The “i” as in iPhone/Pod/Pad has revolutionized many things, not least of which personal Hi-Fi. Sure, Sony had, with the Walkman series, a success on hand that spanned the better part of a decade and half; alas, they weren’t nearly as dominant and ubiquitous as the i-generation. Aided by iTunes, Apple essentially foresaw the fact that we are defacto moving into a new, mobile era, an era that could prove vital to not only Apple’s own future, but the future of business yet to be.
|From zero to hero in 3 years; now that's an accomplishment!|
Often described as the “ecosystem”, the i-generation of products have in fact single handedly created billions of dollars worth of new industries. None have become more obvious than the stuff you actually listen to whilst cruising with music, namely your second most prized possession, your headphones. While the lower price segment has boomed, so has the segment catering to the upper echelon, nay, dare one say, the 1%. Walk across any University campus, college park, bustling shopping mall or your local airport and I bet you a can of soda pop that you’ll spot dozens if not more teens, twens and thirty-something’s wearing the latest in headphone couture.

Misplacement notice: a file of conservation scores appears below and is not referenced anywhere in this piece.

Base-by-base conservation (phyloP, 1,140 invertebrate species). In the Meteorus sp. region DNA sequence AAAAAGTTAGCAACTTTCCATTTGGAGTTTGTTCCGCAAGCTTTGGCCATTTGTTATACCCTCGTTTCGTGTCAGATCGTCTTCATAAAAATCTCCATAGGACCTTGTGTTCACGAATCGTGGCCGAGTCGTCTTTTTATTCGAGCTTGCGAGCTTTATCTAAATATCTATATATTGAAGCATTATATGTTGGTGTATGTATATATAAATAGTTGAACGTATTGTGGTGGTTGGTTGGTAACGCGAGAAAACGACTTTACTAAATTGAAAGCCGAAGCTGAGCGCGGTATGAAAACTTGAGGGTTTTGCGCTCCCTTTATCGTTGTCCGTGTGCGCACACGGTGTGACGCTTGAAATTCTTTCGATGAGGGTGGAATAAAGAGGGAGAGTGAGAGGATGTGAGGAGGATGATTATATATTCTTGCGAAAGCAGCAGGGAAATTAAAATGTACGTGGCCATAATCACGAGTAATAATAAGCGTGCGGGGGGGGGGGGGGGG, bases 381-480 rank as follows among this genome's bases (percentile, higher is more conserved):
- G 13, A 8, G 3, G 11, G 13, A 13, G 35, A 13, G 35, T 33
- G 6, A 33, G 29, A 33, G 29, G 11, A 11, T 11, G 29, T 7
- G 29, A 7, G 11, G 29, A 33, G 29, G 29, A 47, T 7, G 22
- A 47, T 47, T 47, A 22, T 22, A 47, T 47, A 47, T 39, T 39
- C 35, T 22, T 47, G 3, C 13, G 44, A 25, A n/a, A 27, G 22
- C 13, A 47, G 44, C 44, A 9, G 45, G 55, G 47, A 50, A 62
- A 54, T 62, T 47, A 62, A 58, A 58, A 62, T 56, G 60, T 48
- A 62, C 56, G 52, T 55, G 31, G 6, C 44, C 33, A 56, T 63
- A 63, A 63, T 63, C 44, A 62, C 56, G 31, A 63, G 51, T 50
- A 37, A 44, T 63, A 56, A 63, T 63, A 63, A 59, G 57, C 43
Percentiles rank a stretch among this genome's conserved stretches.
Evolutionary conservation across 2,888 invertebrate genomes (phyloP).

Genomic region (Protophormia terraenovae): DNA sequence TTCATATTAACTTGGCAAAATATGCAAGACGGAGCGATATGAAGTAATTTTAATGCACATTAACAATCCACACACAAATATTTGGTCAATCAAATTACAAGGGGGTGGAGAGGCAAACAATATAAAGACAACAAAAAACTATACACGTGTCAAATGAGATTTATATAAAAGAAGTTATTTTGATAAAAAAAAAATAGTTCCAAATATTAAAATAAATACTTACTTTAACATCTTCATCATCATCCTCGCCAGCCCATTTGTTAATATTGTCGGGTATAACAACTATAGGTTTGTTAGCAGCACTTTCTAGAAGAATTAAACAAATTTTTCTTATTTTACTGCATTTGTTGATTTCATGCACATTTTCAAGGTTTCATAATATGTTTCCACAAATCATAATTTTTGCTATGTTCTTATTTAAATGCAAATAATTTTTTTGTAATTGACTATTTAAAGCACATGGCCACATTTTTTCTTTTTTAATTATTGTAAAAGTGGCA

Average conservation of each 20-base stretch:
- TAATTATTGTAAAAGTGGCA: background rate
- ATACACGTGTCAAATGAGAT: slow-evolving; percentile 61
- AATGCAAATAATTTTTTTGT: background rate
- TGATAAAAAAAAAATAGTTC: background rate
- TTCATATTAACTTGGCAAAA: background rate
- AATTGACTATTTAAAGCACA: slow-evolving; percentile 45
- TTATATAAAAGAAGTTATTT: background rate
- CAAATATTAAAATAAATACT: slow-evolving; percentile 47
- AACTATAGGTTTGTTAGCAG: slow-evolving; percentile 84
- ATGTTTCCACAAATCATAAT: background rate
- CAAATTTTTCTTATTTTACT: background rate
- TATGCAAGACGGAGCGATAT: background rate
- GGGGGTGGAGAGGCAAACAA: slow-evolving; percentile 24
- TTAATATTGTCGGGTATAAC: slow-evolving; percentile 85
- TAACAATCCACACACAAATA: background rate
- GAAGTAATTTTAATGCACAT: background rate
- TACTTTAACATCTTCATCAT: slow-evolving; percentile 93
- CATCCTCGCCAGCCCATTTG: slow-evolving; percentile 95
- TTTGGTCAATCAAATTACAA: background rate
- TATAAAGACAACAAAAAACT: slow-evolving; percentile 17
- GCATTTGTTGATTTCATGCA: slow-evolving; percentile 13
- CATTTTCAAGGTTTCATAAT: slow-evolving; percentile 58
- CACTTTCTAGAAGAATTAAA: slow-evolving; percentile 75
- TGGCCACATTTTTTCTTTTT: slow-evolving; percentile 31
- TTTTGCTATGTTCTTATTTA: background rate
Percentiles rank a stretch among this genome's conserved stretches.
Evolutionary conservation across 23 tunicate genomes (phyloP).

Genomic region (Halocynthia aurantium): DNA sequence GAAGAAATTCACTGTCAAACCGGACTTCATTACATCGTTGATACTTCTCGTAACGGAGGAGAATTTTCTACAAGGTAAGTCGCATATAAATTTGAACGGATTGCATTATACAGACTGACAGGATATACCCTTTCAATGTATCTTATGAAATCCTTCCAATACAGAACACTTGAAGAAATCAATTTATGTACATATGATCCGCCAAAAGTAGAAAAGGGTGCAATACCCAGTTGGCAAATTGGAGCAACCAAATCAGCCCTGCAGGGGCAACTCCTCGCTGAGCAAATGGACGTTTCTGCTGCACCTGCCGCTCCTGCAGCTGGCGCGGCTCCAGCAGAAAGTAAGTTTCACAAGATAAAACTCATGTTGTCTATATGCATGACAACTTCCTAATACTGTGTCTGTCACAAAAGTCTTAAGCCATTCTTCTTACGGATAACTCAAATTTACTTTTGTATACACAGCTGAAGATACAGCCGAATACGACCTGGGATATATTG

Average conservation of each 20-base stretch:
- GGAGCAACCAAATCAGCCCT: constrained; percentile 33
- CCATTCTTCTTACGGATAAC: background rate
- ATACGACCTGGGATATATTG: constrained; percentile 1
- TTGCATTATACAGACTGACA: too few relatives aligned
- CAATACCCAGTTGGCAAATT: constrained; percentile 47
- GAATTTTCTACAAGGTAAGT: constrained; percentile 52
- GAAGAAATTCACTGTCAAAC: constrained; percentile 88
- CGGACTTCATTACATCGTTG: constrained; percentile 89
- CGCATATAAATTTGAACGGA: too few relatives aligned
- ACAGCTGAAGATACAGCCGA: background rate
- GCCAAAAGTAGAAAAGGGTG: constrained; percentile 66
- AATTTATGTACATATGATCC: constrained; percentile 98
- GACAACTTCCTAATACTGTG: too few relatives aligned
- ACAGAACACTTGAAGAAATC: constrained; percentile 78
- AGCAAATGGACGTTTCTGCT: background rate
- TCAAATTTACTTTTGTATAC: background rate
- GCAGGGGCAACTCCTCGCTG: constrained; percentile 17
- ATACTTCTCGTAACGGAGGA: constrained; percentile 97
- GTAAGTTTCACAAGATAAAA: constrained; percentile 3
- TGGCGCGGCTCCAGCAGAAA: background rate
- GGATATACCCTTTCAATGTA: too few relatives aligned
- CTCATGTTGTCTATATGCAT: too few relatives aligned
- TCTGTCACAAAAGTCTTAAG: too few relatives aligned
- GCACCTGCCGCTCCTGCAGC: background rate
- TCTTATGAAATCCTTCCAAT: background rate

|A look at each of the speaker modules; not to worry, they are super comfortable even after prolonged use!|
The designs have become more hip, more cool and simply more acceptable than at any time throughout the history of portable Hi-Fi. Obviously, many, if not most of those solutions have been built to some sort of price point, in line with your typical portable Hi-Fi rolling rack investment. Thus, the $200-$500 price point has the highest density of Head-Fi, whereas the upper echelons obviously carry a bigger premium, for theoretically bigger, better sound. While traditional headphone brands, Sennheiser, AKG, Beyerdynamic, have seemingly somewhat struggled to get with the times – what’s more hip, a pair of Dr. Dre Beats or a pair of Sennheiser HD 800’s; you get my drift - they do populate that higher price point with aplomb.
Alas, as with so many other things in the history of audio (or any other product segment really), what is one man’s problem, becomes another man’s opportunity. Enter two young lads, Alex Rosson and Sankar Thiagasmudram who only a few short years ago, 2009, to be precise, launched their new company, Audeze to cater to exactly that crowd: the 1% seeking absolute sonic perfection. Their technology was different as it was ingenious: instead of using standard dynamic drivers, they went for something much more exclusive and better, planar magnetic driver technology.